Professor Peter Ubel studies how consumers choose health insurance
New research shows the presentation of options on health insurance websites can heavily influence consumers, and designers of the federal and state exchanges may have more power over customer choice than they realize.
"Design matters," said Duke University Fuqua School of Business Professor Peter Ubel. "Our behavior is heavily influenced by the design we encounter when we make choices in the world. Without even knowing it, you can change what people do by how you present them with their choices."
The state and federal health insurance exchanges mandated by the Affordable Care Act opened in 2013. Ubel, along with colleagues David Comerford at the University of Stirling and Eric Johnson of Columbia Business School, studied how consumer choice can be influenced by how options are presented. Their findings, "Healthcare.gov 3.0 - Behavioral Economics and Insurance Exchanges," are published in the New England Journal of Medicine.
The group found a popular way to present health insurance plans is in a tiered system of gold, silver and bronze. Typically the gold plan has the highest monthly premium but the most comprehensive coverage. Bronze customers have the lowest monthly premium but pay more out of pocket when they need care.
"It just struck me that those words, bronze, silver and gold, have so many other connotations, and I wondered if those were influencing choice," Ubel said.
Ubel and his colleagues handed one-page surveys to more than 100 passengers on buses and asked them to choose between gold, silver and bronze health plans.
"Gold won out, even when we changed gold from the high monthly premium, low out-of-pocket and flipped it," Ubel said. "People relied on the signal of the name of the plan to tell them what they ought to look at first rather than the description of what the plan really was."
The gold standard is not the only problem Ubel sees in website design.
"When the first thing people see is plans ranked from lowest monthly premium to highest monthly premium, that's a signal to start from the top and work your way down and decide what you want," Ubel said. "Potentially you're not even going to get to the bottom of that list and so that influences choice. And monthly premium is definitely not all that matters when it comes to picking health insurance plans."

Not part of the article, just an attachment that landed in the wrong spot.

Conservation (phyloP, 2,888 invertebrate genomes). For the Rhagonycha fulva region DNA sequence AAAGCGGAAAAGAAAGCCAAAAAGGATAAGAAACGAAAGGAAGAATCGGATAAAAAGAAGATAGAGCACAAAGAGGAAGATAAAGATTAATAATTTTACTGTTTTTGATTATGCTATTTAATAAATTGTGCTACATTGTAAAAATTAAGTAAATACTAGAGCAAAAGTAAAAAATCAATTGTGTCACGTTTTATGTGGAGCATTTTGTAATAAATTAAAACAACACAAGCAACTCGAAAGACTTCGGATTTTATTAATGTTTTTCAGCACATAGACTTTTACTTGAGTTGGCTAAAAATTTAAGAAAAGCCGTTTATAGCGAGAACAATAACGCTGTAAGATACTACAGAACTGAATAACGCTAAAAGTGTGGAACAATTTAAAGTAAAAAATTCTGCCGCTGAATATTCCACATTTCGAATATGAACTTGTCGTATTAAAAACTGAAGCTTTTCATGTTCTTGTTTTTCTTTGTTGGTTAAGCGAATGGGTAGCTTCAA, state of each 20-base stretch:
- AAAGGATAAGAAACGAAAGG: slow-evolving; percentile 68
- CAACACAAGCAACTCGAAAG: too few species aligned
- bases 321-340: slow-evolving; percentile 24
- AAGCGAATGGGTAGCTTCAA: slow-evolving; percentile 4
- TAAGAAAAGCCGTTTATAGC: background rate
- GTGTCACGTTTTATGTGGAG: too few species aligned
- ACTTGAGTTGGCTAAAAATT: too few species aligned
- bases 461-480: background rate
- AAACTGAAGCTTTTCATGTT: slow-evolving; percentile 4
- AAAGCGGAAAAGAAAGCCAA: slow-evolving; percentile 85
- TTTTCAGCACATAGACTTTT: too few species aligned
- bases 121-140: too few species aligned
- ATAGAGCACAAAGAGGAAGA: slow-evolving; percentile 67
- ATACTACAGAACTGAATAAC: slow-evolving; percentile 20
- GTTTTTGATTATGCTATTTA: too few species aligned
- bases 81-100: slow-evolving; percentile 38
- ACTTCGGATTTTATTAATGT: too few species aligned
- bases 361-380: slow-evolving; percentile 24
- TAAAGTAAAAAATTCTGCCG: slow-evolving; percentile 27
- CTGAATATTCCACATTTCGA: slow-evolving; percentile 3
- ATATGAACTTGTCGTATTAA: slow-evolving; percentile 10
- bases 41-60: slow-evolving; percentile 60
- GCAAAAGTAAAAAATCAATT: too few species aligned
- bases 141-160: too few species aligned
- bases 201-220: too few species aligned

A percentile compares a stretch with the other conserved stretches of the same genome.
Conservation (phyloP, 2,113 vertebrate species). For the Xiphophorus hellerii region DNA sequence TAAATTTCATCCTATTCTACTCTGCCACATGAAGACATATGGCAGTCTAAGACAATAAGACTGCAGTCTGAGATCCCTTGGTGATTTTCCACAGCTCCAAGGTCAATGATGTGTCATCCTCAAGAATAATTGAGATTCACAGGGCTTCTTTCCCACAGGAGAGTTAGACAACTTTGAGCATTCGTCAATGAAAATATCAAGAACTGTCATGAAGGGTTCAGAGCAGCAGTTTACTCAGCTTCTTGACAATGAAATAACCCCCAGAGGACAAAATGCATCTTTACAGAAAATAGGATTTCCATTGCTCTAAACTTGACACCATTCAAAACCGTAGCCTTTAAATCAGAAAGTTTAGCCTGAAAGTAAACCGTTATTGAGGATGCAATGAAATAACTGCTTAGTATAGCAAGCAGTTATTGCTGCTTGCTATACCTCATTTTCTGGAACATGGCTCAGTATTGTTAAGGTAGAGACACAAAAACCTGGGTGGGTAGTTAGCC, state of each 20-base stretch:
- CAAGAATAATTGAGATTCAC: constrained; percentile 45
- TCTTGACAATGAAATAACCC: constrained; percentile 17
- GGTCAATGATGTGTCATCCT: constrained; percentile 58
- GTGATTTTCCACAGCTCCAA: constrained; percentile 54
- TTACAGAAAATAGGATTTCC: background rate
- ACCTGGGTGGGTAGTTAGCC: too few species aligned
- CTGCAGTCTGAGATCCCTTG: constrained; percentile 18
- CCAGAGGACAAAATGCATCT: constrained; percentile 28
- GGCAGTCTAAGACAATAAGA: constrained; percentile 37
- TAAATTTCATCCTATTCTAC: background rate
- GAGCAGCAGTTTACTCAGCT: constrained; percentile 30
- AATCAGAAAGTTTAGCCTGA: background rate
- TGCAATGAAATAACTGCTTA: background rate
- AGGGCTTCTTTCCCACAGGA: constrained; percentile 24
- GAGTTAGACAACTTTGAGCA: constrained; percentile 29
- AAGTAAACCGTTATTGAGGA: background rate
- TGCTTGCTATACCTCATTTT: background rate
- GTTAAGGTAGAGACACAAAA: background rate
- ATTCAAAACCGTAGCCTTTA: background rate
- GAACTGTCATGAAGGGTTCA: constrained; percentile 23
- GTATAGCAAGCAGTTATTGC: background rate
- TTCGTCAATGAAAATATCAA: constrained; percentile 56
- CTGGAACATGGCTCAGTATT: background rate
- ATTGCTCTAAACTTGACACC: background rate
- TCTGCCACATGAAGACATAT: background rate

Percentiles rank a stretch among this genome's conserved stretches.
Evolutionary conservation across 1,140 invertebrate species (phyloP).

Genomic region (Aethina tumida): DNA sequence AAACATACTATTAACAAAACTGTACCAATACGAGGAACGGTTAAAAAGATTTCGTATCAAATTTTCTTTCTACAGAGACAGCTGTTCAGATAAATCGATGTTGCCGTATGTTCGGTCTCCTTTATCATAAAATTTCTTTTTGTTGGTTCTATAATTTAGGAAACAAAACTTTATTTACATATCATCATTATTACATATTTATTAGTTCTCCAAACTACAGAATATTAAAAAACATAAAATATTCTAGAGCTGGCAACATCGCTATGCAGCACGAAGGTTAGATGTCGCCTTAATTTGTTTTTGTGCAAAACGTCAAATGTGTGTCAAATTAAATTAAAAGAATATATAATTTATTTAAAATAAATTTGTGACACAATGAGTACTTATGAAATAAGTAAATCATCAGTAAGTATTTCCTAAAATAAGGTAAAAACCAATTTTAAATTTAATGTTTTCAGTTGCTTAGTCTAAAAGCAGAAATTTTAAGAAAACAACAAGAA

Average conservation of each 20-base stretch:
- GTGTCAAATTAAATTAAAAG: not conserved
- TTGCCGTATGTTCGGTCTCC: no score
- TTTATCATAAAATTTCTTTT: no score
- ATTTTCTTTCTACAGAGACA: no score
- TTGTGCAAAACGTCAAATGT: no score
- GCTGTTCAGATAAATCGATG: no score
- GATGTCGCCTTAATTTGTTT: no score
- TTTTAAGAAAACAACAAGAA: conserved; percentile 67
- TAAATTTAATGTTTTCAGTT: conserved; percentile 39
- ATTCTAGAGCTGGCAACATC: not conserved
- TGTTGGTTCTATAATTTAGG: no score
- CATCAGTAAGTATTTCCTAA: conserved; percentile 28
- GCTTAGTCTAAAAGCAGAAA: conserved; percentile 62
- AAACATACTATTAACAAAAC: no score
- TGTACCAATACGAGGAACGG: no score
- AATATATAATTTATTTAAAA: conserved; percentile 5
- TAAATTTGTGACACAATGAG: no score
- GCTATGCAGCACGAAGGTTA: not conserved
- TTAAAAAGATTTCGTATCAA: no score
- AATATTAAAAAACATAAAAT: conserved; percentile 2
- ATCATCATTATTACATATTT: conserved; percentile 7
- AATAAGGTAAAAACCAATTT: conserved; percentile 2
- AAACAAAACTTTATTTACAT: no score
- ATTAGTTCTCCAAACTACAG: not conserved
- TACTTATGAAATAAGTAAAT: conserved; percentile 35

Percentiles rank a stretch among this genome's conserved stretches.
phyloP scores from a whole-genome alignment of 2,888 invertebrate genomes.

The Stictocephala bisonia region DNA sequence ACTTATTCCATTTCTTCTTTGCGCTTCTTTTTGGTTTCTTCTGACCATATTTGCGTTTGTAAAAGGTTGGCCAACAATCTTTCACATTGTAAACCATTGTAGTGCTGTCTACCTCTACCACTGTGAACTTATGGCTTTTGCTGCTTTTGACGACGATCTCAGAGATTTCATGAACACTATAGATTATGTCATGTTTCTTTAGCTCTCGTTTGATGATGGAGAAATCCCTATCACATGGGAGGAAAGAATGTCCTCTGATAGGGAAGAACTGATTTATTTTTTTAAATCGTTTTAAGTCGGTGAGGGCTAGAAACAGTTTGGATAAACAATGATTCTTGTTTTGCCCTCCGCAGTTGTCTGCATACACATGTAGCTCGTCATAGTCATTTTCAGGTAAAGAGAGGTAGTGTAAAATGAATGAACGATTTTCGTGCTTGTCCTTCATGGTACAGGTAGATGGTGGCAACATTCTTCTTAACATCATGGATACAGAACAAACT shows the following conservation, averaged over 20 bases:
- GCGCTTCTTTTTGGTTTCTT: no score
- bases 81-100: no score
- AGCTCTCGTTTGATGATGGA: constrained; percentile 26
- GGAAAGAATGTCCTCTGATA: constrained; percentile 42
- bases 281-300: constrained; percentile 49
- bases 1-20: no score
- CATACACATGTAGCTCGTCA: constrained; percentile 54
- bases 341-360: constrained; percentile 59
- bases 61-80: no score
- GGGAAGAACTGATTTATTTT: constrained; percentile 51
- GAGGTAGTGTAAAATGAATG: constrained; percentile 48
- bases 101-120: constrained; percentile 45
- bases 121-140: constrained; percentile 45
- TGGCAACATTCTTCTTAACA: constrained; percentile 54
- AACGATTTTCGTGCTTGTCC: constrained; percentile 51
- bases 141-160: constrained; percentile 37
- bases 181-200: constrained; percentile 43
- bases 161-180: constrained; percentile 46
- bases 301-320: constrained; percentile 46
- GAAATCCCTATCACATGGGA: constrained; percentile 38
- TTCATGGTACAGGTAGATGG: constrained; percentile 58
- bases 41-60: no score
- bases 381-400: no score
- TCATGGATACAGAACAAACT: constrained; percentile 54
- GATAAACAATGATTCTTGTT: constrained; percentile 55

Ubel suggests a tailored approach rather than offering upfront options.
"If I'm choosing a plan, I want to know first which plans cover the hospitals and doctors I most want to be able to go to," he said. "That is often really hard to find with some of these websites. Second thing I would want to know is how much I'm most likely to pay over a year for my health needs, based on what's most likely to happen, and a worst case scenario if someone in the family gets really sick. Once I've got those pieces of information I can choose which plan is the best balance of those things. None of those things are easy to do the way it is designed right now."
Ubel said using basic biographical information plus some medical history could better match customers with plans.
"I think you need to take these things to the next level where you find out something about that person and then see what the different plans mean for them," he said. "From that you can give them estimates: Here's what these plans would mean for you, and the annual estimated cost."
Ubel said the findings matter regardless of the fate of the Affordable Care Act, which is facing multiple legal challenges.
"Whatever you think of Obamacare, whether you want it to stay or go, in the meantime you probably want Americans who are getting health insurance to get the right health insurance," he said. "As long as we've got this law, we should make sure it serves the American people as best it can."